SELECT 4 AS gid, ST_GeomFromText('LINESTRING(0 0, 1 1)') AS geom
   UNION ALL
   SELECT 5 AS gid, ST_GeomFromText('LINESTRING(4 4, 5 5)') AS geom
   UNION ALL
   SELECT 6 AS gid, ST_GeomFromText('LINESTRING(3 3, 2 2)') AS geom
 )
,reorient AS (
   SELECT
    a.gid
   ,CASE 
    WHEN ST_X(ST_StartPoint(a.geom)) > ST_X(ST_EndPoint(a.geom))
    OR (
        ST_X(ST_StartPoint(a.geom)) = ST_X(ST_EndPoint(a.geom))
    AND ST_Y(ST_StartPoint(a.geom)) > ST_Y(ST_EndPoint(a.geom))
    )
    THEN
       ST_Reverse(a.geom)
    ELSE
       a.geom
    END AS geom
    FROM
    geoms a
)
SELECT
 b.*
,DENSE_RANK() OVER (ORDER BY b.geom) AS grpnum
FROM 
reorient b
ORDER BY 
b.gid;

One problem would occur if the lines formed closed rings with the start and end the same. If that is a possible scenario you could test if end is equal to start and then use the next point for the comparison.

* EDIT MickyT's solution using ST_Normalize is simpler and handles the ring scenario - I'd go with his answer *

Cheers,

Paul

  • Thanks, I accepted MickyT's solution as it was simpler, but you definitely had the right idea. – Sergey K Dec 5 '17 at 4:57
1

Here's the best I could come up with. Not sure if there's a cleaner, more succinct way - seems like it could be simplified. It also takes a while to run (up to a full minute for a table containing 5000 rows):

WITH
  geoms AS
  (
    SELECT 1 AS gid, ST_GeomFromText('LINESTRING(0 0, 1 1)') AS geom
    UNION ALL
    SELECT 2 AS gid, ST_GeomFromText('LINESTRING(1 1, 0 0)') AS geom
    UNION ALL
    SELECT 3 AS gid, ST_GeomFromText('LINESTRING(2 2, 3 3)') AS geom
    UNION ALL
    SELECT 4 AS gid, ST_GeomFromText('LINESTRING(0 0, 1 1)') AS geom
    UNION ALL
    SELECT 5 AS gid, ST_GeomFromText('LINESTRING(4 4, 5 5)') AS geom
    UNION ALL
    SELECT 6 AS gid, ST_GeomFromText('LINESTRING(3 3, 2 2)') AS geom
  ),
  matches AS
  (
    SELECT
      g1.gid gid1,
      g2.gid gid2
    FROM geoms g1
      INNER JOIN geoms g2
        ON ST_Equals(g1.geom, g2.geom)
        AND g1.gid <= g2.gid
    ORDER BY
      gid1,
      gid2
  ),
  first_matches AS
  (
    SELECT
      m.gid1 AS gid,
      (
        SELECT MIN(m2.gid1) AS mgid1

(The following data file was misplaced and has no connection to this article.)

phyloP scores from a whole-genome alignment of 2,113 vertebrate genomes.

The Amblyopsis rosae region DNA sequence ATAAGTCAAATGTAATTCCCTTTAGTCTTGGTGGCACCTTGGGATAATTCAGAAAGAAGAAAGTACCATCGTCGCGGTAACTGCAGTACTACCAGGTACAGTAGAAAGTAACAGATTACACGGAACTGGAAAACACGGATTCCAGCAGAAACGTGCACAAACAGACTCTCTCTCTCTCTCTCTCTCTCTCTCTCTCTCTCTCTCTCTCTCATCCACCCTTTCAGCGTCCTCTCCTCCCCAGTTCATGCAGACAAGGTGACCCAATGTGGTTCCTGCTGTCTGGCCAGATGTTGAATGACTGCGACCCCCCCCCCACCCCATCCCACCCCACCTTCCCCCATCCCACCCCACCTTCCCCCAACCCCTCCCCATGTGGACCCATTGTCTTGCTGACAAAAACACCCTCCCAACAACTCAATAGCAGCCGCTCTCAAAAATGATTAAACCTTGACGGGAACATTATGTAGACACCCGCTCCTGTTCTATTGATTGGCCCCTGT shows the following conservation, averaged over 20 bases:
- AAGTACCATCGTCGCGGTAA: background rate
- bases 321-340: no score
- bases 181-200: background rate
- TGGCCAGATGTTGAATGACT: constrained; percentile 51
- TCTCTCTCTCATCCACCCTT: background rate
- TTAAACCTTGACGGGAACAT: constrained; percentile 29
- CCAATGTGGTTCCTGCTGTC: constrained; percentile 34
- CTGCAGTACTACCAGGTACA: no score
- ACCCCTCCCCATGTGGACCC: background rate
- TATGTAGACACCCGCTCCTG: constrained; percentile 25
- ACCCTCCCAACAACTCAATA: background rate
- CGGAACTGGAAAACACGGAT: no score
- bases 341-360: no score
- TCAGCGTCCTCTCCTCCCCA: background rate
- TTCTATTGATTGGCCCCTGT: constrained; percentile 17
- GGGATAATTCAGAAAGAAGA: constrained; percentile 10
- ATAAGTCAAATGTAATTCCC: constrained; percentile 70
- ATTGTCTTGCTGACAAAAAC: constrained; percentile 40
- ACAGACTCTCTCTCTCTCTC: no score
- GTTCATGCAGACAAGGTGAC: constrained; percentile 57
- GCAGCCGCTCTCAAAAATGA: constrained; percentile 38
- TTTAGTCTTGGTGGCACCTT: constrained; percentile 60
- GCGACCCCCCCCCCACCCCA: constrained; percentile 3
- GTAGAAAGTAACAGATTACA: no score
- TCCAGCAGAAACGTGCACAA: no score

FROM matches m2
        WHERE m2.gid1 <= m.gid1 AND m.gid1 = m2.gid2
      ) first_matching_gid
    FROM matches m
    ORDER BY
      gid1,
      gid2
  ),
  groups AS
  (
    SELECT DISTINCT ON (gid)
      m.gid,
      dense_rank() OVER (ORDER BY first_matching_gid) AS grpnum
    FROM first_matches m
    ORDER BY
      gid
  )
SELECT
  geoms.*,
  grpnum
FROM geoms
INNER JOIN groups USING (gid);

The first CTE (geoms) just contains the sample data for this example.

The second CTE (matches) does a self-join against the geoms data using ST_Equals to find all matching geometries (ignoring directionality). The matching geometries are returned as a pair of columns gid1 and gid2. The condition g1.gid <= g2.gid is used to avoid returning duplicate pairs (e.g., if we already had the pair (1, 4), then the pair (4, 1) is redundant, so we exclude it).

The result so far looks like this:

 gid1 | gid2 
------+------
    1 |    1
    1 |    2
    1 |    4
    2 |    2
    2 |    4
    3 |    3
    3 |    6
    4 |    4
    5 |    5
    6 |    6

The purpose of the next CTE (first_matches) is, for each gid, to find the first (i.e., lowest) gid that has a matching geometry. In other words, for gid 4, the first matching gid would be 1 (even though 2 also matches). Here is the result of that CTE:

 gid | first_matching_gid 
-----+--------------------
   1 |                  1
   1 |                  1
   1 |                  1
   2 |                  1
   2 |                  1
   3 |                  3
   3 |                  3
   4 |                  1
   5 |                  5
   6 |                  3

At this point, first_matching_gid already fulfills the requirement of grpnum in that it uniquely identifies the distinct geometries in the original table. Now we just need to whittle the result down to a single row per geometry (i.e., per unique gid), and perhaps also reassign the group numbers so there are no gaps in the numbering. That's the role of the last CTE (groups), the result of which looks like this:

 gid | grpnum 
-----+--------
   1 |      1
   2 |      1
   3 |      2
   4 |      1
   5 |      3
   6 |      2

After all the CTEs, the final SELECT statement just joins back to the original geoms CTE to get the final desired result:

 gid |        geom         | grpnum 
-----+---------------------+--------
   1 | LINESTRING(0 0,1 1) |      1
   2 | LINESTRING(1 1,0 0) |      1
   3 | LINESTRING(2 2,3 3) |      2
   4 | LINESTRING(0 0,1 1) |      1
   5 | LINESTRING(4 4,5 5) |      3
   6 | LINESTRING(3 3,2 2) |      2